'Star Wars' creator George Lucas says 3D film-making will eventually take over at the cinema in the way colour replaced black and white.
Lucas and fellow technology pioneers James Cameron, the maker of 'Avatar', and DreamWorks Animation boss Jeffrey Katzenberg pointed out that digital film-making was only in its infancy but would bring vast improvements to how movies were made and seen.
Digital technology in general was revolutionising film-making the way sound did in the 1920s, Lucas said. The new digital 3D craze had hits and misses, but should one day become the big-screen standard over 2D presentation, he added.
"So now when you're watching a movie and it's not in 3D, it's like watching in black and white," he told cinema owners at their CinemaCon convention in Las Vegas.
"It's a better way of looking at a film. ... I totally believe now that 3D will completely take over just like colour did."
Lucas spoke at a digital-film panel alongside Cameron and Katzenberg. The hour-long discussion touched on new film-making tools, enhancements to cinema sound, and how badly presented 3D movies can sour audiences on digital 3D films in general.
Such bad 3D experiences have generally resulted when studios took films shot in only two dimensions and made hasty conversions to give them the illusion of depth so they could charge the extra few dollars that 3D tickets cost.
"You disappoint our audiences once, OK, great, we fooled them. Do it twice, shame on us," said Katzenberg, who decided years ago that all DreamWorks Animation films such as last year's 'How To Train Your Dragon' and this summer's 'Kung Fu Panda 2', would be in 3D.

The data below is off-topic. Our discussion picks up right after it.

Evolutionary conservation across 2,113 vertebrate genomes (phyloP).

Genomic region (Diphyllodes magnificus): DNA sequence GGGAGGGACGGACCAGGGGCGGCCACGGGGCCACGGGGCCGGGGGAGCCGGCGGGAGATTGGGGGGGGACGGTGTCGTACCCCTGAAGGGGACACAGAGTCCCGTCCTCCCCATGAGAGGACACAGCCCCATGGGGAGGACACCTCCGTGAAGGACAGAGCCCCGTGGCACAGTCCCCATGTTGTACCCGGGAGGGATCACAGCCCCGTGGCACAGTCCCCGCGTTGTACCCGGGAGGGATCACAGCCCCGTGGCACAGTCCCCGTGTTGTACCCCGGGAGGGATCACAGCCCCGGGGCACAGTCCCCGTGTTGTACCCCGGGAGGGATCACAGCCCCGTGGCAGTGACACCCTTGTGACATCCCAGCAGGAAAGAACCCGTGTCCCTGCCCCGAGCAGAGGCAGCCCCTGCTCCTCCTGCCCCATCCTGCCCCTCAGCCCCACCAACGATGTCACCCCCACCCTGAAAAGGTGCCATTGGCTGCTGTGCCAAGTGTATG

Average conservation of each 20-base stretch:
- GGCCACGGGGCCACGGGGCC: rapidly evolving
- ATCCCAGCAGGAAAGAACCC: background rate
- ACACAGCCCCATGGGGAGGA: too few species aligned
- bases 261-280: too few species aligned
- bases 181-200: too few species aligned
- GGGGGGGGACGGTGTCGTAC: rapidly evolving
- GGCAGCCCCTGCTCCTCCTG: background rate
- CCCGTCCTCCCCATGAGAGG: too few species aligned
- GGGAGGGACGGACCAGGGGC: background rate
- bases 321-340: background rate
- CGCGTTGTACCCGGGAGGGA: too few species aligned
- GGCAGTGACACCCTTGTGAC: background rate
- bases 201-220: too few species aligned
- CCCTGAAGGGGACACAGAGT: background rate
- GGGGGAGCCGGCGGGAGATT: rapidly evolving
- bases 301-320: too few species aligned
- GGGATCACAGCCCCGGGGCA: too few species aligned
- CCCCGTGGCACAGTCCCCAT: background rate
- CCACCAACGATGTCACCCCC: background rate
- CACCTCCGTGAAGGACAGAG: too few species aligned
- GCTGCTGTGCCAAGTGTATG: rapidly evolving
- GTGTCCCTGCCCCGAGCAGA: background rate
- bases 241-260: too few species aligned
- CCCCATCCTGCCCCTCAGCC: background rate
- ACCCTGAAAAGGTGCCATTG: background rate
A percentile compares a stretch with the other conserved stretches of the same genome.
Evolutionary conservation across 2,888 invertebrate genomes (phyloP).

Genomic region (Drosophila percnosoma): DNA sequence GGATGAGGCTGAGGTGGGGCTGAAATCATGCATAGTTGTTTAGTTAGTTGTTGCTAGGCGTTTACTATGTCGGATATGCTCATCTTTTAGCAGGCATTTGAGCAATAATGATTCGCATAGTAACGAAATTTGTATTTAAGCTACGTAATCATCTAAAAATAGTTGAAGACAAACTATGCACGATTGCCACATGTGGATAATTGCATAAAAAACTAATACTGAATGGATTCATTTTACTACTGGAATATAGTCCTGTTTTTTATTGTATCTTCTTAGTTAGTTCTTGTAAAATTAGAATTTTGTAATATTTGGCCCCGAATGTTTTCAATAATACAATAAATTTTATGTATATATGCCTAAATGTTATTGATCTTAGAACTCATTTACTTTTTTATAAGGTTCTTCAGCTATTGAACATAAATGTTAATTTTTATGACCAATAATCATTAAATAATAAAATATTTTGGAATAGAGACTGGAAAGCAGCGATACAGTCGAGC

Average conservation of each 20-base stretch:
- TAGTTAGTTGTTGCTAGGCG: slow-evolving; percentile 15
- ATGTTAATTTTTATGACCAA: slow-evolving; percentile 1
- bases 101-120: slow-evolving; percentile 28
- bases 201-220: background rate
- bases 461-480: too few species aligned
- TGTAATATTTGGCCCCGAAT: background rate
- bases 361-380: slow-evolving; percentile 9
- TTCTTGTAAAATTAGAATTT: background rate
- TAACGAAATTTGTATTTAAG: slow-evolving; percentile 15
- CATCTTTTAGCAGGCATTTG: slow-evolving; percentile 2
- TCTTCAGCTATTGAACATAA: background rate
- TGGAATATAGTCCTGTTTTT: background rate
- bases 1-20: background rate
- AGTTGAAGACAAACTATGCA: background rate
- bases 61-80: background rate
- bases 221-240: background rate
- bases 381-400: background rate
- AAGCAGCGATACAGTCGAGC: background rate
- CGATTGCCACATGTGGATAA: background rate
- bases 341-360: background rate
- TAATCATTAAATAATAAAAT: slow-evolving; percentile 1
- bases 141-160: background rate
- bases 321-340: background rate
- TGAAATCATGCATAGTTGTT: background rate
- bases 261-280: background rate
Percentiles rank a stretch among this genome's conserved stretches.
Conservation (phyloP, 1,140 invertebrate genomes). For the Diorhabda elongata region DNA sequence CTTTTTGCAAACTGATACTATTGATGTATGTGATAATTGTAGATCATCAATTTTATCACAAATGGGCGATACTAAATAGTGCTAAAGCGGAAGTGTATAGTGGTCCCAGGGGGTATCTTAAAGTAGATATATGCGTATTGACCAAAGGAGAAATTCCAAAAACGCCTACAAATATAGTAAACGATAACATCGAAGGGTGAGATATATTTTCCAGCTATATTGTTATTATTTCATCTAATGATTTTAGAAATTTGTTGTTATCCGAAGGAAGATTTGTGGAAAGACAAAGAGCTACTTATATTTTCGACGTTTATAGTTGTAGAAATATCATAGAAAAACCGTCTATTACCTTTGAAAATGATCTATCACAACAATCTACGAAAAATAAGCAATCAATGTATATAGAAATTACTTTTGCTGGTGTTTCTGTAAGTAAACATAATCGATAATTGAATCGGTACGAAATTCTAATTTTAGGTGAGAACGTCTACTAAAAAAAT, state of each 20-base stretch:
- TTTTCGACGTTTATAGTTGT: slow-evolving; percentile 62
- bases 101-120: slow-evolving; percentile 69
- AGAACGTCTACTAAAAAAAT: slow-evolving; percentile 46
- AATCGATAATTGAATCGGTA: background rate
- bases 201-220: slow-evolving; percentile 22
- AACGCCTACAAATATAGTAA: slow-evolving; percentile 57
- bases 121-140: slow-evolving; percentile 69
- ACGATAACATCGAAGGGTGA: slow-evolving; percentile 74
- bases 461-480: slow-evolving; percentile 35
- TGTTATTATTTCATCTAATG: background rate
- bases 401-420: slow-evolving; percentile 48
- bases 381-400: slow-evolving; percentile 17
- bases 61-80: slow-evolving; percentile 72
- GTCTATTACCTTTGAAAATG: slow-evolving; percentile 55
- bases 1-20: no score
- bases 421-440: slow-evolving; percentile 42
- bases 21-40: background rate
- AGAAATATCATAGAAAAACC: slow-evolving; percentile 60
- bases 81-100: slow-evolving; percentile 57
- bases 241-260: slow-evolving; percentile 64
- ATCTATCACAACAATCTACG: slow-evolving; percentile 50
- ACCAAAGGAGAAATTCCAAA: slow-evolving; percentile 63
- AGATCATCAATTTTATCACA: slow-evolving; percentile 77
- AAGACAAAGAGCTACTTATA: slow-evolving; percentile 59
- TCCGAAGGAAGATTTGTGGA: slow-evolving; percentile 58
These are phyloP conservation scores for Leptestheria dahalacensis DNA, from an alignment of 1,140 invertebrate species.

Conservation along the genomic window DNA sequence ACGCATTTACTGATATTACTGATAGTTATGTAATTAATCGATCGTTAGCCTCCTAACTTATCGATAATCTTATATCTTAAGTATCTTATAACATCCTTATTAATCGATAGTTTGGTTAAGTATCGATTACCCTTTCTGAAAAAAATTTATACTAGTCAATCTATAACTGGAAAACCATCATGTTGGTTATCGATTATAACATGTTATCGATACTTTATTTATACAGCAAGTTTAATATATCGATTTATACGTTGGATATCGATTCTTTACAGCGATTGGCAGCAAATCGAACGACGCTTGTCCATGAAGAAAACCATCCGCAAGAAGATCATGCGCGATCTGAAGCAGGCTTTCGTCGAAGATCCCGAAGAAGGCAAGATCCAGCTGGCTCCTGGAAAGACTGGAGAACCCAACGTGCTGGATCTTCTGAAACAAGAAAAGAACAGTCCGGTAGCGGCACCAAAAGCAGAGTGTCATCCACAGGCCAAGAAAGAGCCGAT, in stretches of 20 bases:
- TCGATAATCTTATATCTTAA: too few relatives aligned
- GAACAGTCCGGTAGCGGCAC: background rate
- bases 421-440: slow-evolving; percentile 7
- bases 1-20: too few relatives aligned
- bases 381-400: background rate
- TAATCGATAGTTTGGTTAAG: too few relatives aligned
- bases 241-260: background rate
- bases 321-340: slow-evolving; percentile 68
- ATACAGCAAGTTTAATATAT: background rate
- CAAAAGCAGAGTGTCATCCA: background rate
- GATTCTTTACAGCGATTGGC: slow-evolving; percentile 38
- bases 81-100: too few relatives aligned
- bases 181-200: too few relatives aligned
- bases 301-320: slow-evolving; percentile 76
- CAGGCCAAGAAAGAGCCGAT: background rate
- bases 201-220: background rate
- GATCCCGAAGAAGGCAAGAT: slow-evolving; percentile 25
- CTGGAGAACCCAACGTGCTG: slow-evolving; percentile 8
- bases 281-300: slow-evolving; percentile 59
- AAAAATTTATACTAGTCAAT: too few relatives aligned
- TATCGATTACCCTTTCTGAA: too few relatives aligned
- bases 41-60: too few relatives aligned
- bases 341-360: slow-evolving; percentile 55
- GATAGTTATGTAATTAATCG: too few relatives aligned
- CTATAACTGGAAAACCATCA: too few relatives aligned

Cameron, who shot 'Avatar' in 3D and plans to make its two sequels that way, is converting his blockbuster 'Titanic' to 3D for release next year. Lucas is doing the same with all six of his 'Star Wars' films.
Done properly, 2D movies converted to 3D can look fantastic, Cameron and Lucas said.
Lucas drew hearty applause several times from cinema bosses when he told them that home systems or portable video devices would never replace the moviehouse as the best place to see films.
"We have our third generation now of kids who are under 12 years old who have never seen 'Star Wars' on the big screen," Lucas said. "And I am betting a lot of people will go see a movie that they have seen on television a million times and they have the video at home, and they will go and see it because they want to see it in the theatre in a social experience."
Cameron waited for years to make 'Avatar' until digital technology had caught up to the ideas in his head for the sci-fi epic about a struggle between greedy humans and noble aliens on a distant world.
Now that the tools are there, filmmakers are confined only by their imaginations, Cameron said.
"We're really at a point where if we can imagine it, we can create it," Cameron said. "There are no limitations now."